Throughout the Bosch series Michael Connelly brings this “nightmarish landscape of predators and victims” to life. What makes this series so effective is the sense that all of this matters deeply, that every murder case Harry confronts tilts the universe slightly on its axis. Solving the case may provide some justice, but it can never completely undo the damage. It’s as if each murder tilts the universe two degrees off center, but each resolution can only correct the situation by one degree. 

Attempting to set the universe back aright is a personal mission for Harry Bosch, and he’ll do whatever he thinks the job requires. This is why the LAPD brass don’t want Bosch involved in cases – like Cal Moore’s death – that they want to keep quiet. As Assistantt Chief Irving tells Harry, “You don’t play for the team. You play for yourself” (p. 360). Given the two-steps-backward-for-every-one-step-forward nature of Bosch’s mission, readers of Connelly’s series have to wonder how long Bosch can keep at it before the job breaks him.

© 2002 by Mary Daniels Brown

List Year's Best

The Best Books I Read in 2001

Listed alphabetically by author

Bragg, Rick. All Over But the Shoutin’

Haruf, Kent. Plainsong

Irving, John. The World According to Garp

Lethem, Jonathan. Motherless Brooklyn

Liss, David. A Conspiracy of Paper

Oates, Joyce Carol. Blonde

Oates, Joyce Carol. We Were the Mulvaneys

Schwarz, Christina. Drowning Ruth

Shreve, Anita. Strange Fits of Passion

Vreeland, Susan. Girl in Hyacinth Blue

Honorable Mention

Chevalier, Tracy. Girl with a Pearl Earring

Dubus III, Andre. House of Sand and Fog

Hurston, Zora Neale. Their Eyes Were Watching God

Fiction Review

“The Echo” by Minette Walters

Walters, Minette. The Echo (1997)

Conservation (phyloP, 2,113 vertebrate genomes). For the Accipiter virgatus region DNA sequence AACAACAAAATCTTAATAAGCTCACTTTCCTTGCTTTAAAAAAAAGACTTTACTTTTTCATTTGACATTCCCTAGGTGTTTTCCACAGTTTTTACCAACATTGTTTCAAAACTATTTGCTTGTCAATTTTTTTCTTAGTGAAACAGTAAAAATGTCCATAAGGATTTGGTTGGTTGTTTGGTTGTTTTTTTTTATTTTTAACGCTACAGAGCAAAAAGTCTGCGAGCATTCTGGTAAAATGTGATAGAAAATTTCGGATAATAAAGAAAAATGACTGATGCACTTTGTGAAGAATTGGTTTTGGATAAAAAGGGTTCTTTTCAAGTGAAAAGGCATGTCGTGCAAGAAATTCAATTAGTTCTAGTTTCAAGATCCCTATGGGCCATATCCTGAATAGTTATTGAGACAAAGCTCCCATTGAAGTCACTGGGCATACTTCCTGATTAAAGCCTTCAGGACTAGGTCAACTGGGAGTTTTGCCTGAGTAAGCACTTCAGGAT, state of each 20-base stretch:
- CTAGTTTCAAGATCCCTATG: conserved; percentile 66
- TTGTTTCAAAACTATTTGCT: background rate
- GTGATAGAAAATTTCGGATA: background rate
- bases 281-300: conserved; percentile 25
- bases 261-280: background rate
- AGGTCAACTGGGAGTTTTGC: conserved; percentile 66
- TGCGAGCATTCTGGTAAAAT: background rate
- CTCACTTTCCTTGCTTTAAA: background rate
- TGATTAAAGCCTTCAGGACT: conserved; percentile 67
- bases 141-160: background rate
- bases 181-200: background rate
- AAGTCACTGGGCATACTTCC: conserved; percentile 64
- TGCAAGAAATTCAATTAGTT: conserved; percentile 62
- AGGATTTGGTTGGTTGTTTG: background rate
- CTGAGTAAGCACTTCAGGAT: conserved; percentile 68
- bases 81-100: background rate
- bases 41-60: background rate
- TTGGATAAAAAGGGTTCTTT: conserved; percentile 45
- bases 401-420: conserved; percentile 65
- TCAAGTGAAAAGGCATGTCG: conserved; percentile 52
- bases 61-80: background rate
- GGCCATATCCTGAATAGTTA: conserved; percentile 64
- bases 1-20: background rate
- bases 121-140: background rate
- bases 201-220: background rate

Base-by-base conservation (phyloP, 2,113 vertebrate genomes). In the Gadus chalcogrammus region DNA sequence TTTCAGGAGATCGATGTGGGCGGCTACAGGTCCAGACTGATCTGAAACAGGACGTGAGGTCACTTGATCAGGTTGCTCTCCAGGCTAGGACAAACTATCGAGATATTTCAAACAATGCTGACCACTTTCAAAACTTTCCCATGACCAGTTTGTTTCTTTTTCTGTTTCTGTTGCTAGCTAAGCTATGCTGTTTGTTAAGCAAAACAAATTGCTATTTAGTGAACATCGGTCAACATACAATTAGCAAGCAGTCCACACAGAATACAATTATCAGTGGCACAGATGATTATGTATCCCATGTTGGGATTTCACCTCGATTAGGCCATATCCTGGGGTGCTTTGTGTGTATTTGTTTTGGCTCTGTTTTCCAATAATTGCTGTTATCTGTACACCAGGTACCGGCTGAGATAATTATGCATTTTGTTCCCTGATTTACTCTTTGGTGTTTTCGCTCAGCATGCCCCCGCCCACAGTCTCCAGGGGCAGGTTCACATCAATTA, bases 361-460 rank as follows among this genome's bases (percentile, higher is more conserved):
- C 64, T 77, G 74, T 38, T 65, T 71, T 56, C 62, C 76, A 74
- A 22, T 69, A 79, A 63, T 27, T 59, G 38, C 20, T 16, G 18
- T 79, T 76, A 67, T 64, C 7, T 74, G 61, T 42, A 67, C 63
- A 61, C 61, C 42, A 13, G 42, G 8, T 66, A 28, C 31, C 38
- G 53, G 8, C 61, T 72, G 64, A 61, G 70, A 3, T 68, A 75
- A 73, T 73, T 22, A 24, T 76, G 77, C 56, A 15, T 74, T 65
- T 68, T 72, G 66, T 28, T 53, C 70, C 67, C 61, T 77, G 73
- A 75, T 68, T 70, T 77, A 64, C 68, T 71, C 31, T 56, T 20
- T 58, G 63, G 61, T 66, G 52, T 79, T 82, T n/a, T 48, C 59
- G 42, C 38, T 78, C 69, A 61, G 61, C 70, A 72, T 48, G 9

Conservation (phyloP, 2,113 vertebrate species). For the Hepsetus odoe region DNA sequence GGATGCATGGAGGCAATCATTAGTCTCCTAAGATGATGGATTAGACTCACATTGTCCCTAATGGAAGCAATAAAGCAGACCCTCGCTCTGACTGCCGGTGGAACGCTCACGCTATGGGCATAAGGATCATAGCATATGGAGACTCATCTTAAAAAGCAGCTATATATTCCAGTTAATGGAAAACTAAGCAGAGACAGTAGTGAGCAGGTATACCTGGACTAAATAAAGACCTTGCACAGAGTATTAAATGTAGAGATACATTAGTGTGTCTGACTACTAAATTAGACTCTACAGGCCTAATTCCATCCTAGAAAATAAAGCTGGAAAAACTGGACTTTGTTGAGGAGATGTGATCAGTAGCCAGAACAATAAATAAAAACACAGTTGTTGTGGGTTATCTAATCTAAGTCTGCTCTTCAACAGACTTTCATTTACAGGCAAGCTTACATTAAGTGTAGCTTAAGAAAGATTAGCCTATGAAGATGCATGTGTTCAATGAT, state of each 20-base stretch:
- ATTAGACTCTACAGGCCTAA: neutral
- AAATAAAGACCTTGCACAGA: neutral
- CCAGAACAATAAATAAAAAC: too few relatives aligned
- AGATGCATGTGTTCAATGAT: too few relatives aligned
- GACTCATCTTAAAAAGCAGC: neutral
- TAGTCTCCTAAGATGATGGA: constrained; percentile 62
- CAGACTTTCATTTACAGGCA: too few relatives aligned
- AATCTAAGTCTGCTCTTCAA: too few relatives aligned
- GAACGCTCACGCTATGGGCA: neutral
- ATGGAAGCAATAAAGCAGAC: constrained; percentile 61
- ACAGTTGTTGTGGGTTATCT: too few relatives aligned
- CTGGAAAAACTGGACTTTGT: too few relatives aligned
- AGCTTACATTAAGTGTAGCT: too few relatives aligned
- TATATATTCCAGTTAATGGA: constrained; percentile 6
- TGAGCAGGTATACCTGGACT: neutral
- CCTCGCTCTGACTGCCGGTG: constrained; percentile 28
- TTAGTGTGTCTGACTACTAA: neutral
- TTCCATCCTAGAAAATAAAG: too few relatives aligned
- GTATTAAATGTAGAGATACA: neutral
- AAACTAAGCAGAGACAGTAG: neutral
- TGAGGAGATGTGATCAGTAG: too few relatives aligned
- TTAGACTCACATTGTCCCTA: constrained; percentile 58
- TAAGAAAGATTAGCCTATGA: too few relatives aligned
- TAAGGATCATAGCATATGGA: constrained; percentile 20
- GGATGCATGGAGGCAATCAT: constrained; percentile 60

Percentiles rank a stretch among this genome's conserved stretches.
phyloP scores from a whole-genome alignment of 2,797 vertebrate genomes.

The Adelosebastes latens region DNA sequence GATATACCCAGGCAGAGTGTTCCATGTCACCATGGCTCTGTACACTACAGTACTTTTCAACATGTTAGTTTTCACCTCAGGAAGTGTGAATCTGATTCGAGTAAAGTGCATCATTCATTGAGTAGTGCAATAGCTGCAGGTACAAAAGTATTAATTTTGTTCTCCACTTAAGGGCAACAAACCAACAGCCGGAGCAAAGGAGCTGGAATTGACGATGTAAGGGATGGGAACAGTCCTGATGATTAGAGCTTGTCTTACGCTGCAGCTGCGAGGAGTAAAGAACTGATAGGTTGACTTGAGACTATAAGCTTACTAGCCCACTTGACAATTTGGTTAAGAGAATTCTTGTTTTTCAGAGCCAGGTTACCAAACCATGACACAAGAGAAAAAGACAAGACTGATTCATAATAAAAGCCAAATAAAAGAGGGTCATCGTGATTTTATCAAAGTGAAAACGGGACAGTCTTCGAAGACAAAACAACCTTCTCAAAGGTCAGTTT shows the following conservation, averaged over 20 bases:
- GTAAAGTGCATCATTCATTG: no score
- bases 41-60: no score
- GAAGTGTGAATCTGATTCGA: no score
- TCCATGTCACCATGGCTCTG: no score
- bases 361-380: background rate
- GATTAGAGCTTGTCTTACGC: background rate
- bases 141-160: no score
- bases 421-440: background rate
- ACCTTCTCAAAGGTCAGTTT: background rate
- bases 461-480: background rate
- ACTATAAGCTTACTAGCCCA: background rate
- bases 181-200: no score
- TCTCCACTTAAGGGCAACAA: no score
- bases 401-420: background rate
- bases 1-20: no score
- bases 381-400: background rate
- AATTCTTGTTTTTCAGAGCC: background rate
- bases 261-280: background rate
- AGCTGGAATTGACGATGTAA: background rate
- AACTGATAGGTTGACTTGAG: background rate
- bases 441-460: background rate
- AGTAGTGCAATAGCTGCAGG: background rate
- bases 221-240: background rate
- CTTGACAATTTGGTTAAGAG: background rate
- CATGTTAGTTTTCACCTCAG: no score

Penguin Putnam, 351 pages, $6.99 paperback 
ISBN 0 515 12256 4

When a homeless man known as Billy Blake dies of malnutrition in the garage of an expensive home in London, police are unable to discover anything about the man’s true identity. Several months later journalist Michael Deacon is sent by his editor to interview the wealthy widow in whose garage Billy chose to die. As Deacon digs deeper, he finds echoes of both his own life and the widow’s life in the story of Billy Blake. Like Walters’s earlier novels, The Echo illustrates that appearances can be deceiving if people are unwilling to look below the surface.

I found this novel to be much less compelling than the earlier ones. The plot is way too convoluted and contrived, and the relationships between the characters and the truths the novel reveals are too tenuous to be convincing.

© 2001 by Mary Daniels Brown

Fiction Review

“The Scold’s Bridle” by Minette Walters

Walters, Minette. The Scold’s Bridle (1994)  
St. Martin’s, 365 pages, $5.99  paperback  
ISBN 0 312 95612 6


Nobody is very concerned when the body of Mathilda Gillespie, a venomous old woman, is discovered in her bathtub. Mathilda apparently has committed suicide by slitting her wrists while wearing her scold’s bridle, an ancient iron instrument that fit around the head and into the mouth to immobilize the tongue and therefore bridle the speech of a scold—a nagging, cantankerous woman. Mathilda used the scold’s bridle, which had been in her family for generations, as a room decoration.